Habitat for Humanity

Siedah Smith, second from right, poses with her kids — from left, Jeniyah Henderson, Joell Brown and Jaedah Henderson — in front of the home Habitat for Humanity built for them.

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CHAMPAIGN — The path to home ownership hasn’t been easy for Siedah Smith, but all her hard work is paying off.

The 31-year-old medical assistant worked two jobs and paid off her debt to prepare for a big day today — moving with her three kids into the first home they’ve ever owned.

“This morning, I was crying in my car: Thank you, God, I did it,” she said Tuesday.

Smith was set to move into the 115th home built by Habitat for Humanity of Champaign County, a four-bedroom ranch on West Eureka Street in Champaign. It’s one of just a few homes the group expects to complete this year.

Employed at Frances Nelson Health Center’s behavioral-health facility, Smith grew up in the local community in a blended family of 10 kids. She got her certified-nursing-assistant certificate and went to work right after graduating from Champaign Central High School in 2007.

Her first job out of school was with the former Illini Heritage Nursing Home (now Illini Heritage Rehab & Health), where she was CNA coordinator, then the activity director.

After that, she worked for the former Community Elements in group-home settings.

One of her cousins, a social worker, first encouraged her to apply to become a Habitat homeowner.

“You don’t know if you’re going to qualify unless you try, and your kids need a home. You need a home,” she recalled.

To become financially ready to buy a home, she returned to work at Illini Heritage Rehab & Health and continued her day job at Frances Nelson, she said.

A young mom with three children before she turned 30, Smith said she also found time to home-school her kids while schools were closed this past spring.

Her oldest daughter, Jeniyah Henderson, is 13; her second daughter, Jaedah Henderson, is 10; and her son, Joell Brown, is 4.

Smith said her daughters’ father, Damien Henderson, was her high school sweetheart. They were together for eight years before he was murdered in 2014. A few years later, she also lost a brother to gun violence, she said.

“What doesn’t kill you makes you stronger,” she said.

Her kids were very excited about the move to the family’s new home, Smith said.

“As they get more excited, that does something to me emotionally,” she said. “Anybody who knows me knows, if nothing else, I’m a great mom.”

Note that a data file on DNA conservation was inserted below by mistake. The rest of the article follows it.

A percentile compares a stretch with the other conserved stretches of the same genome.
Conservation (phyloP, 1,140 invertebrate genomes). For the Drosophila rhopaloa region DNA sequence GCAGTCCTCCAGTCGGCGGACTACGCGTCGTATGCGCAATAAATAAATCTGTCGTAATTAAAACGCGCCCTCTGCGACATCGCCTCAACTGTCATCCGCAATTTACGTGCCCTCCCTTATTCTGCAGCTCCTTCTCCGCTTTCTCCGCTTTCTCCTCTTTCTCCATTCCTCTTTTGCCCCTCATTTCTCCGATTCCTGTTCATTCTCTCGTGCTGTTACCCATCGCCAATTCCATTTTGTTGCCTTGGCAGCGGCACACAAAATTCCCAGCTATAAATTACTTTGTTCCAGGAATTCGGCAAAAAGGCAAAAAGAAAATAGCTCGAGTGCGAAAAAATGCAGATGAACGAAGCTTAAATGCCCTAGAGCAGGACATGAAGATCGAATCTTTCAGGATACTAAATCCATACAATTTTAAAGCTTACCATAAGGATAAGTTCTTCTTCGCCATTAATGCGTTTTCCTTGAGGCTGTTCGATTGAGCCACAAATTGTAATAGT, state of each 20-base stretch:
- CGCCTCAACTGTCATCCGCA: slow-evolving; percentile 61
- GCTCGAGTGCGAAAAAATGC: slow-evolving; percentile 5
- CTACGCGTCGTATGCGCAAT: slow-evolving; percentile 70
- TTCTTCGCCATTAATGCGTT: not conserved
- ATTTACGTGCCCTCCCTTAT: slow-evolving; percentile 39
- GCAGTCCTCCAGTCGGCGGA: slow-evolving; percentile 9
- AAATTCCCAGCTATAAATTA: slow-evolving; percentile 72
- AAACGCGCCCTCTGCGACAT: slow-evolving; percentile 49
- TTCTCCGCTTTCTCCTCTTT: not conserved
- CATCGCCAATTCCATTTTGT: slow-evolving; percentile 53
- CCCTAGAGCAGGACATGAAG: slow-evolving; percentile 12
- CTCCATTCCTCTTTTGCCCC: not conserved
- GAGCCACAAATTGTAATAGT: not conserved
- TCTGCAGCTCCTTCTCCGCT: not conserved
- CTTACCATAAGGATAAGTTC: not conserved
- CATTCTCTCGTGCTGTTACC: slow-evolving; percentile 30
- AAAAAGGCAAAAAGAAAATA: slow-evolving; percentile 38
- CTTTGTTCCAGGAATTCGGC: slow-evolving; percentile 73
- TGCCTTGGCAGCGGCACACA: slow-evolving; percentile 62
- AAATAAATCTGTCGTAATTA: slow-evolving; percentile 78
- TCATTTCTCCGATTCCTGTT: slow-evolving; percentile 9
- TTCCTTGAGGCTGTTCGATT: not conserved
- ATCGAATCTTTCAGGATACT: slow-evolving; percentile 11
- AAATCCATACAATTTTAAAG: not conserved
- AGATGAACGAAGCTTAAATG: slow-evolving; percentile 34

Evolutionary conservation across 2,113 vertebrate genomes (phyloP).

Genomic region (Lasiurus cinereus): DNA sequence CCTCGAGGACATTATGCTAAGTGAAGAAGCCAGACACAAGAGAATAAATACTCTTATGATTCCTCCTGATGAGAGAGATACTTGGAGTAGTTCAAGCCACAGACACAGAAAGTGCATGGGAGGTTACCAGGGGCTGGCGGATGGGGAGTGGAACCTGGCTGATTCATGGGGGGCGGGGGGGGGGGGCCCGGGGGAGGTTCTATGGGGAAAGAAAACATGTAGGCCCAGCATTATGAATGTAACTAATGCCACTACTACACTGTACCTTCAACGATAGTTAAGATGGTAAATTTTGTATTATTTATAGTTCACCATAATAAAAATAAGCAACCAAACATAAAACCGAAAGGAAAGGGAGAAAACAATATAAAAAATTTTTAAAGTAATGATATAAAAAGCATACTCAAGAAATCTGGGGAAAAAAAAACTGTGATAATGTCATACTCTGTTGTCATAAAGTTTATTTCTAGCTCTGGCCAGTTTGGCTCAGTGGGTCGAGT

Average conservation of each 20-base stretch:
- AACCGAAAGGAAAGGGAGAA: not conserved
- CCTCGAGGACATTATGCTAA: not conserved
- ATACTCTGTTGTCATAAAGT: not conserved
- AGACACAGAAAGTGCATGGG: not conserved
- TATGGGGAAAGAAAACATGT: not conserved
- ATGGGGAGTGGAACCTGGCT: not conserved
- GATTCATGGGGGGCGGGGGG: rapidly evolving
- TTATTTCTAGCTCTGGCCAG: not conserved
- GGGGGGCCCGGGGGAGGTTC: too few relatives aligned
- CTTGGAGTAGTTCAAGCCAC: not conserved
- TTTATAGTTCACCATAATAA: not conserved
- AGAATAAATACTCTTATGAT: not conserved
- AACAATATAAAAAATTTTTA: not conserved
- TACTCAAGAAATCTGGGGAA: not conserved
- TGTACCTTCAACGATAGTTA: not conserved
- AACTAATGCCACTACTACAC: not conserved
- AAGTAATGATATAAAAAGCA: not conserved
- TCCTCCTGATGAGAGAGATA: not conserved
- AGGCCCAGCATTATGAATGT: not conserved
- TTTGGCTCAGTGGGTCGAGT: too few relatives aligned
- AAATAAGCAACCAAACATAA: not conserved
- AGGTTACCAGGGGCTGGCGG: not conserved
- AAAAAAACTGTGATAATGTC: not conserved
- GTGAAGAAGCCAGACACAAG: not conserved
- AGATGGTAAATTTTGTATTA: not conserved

Along with her work and parenting responsibilities, Smith has also been responsible for taking on Habitat’s required 300 hours of sweat equity for new homebuyers, part of which includes working for more than 100 hours on her own home.

Habitat home clients must also make a down payment and demonstrate both a need for affordable housing and an ability to take on an affordable mortgage.

Habitat for Humanity of Champaign County Executive Director Chad Hoffman said work on Smith’s home had already started when the coronavirus pandemic began.

If not for pandemic-related delays, it would have been completed in the fiscal year that ended June 30, he said.

With volunteers in much shorter supply in recent months, Hoffman said he and other Habitat office staff members pitched in on construction.

Habitat typically builds five to six homes a year but expects to build just three in the new fiscal year that began July 1, Hoffman said.

Homes are typically sponsored by businesses and church groups, but two business sponsors dropped out this year, he said.

“That’s been a challenge for us, to secure funding, but individual donations are up,” he said.

Another house, this one on Harvey Street in Urbana, was begun in July with help from a grant through Thrivent, and Hoffman said he hopes churches will come together to continue the sponsorship.

With Habitat’s thrift shop, ReStore, closed for several months and now reopened for just four hours a day, Hoffman said the organization’s biggest need is for donations to help move its mission forward.

He’d also be grateful for prayers.

“I believe in the power of prayer,” he said.

Volunteers are beginning to come back to building projects, and the organization is doing all it can to make building sites safe for everyone, he said.

Not being able to accept as many people into Habitat’s homeownership program this year will matter, Hoffman said. There isn’t enough affordable housing to go around, and rents continue to eat up too much of family incomes, he said.

“Apartment rents, people are spending well over 50 percent of their earnings just to have a decent place to live,” he said.

Helping make Smith’s home build possible was funding through the Yahoo Employee Foundation and the Urbana HOME Consortium, plus volunteer labor, according to Habitat.

Brand-new Habitat houses are typically celebrated with in-person dedication ceremonies with the families moving in, but for safety’s sake amid the pandemic, Smith’s new home will be marked with a half-hour drive-by celebration starting at 5:30 p.m. today.

Smith and her immediate family will be out front and well-wishers are invited to drive by, wave and hold up signs.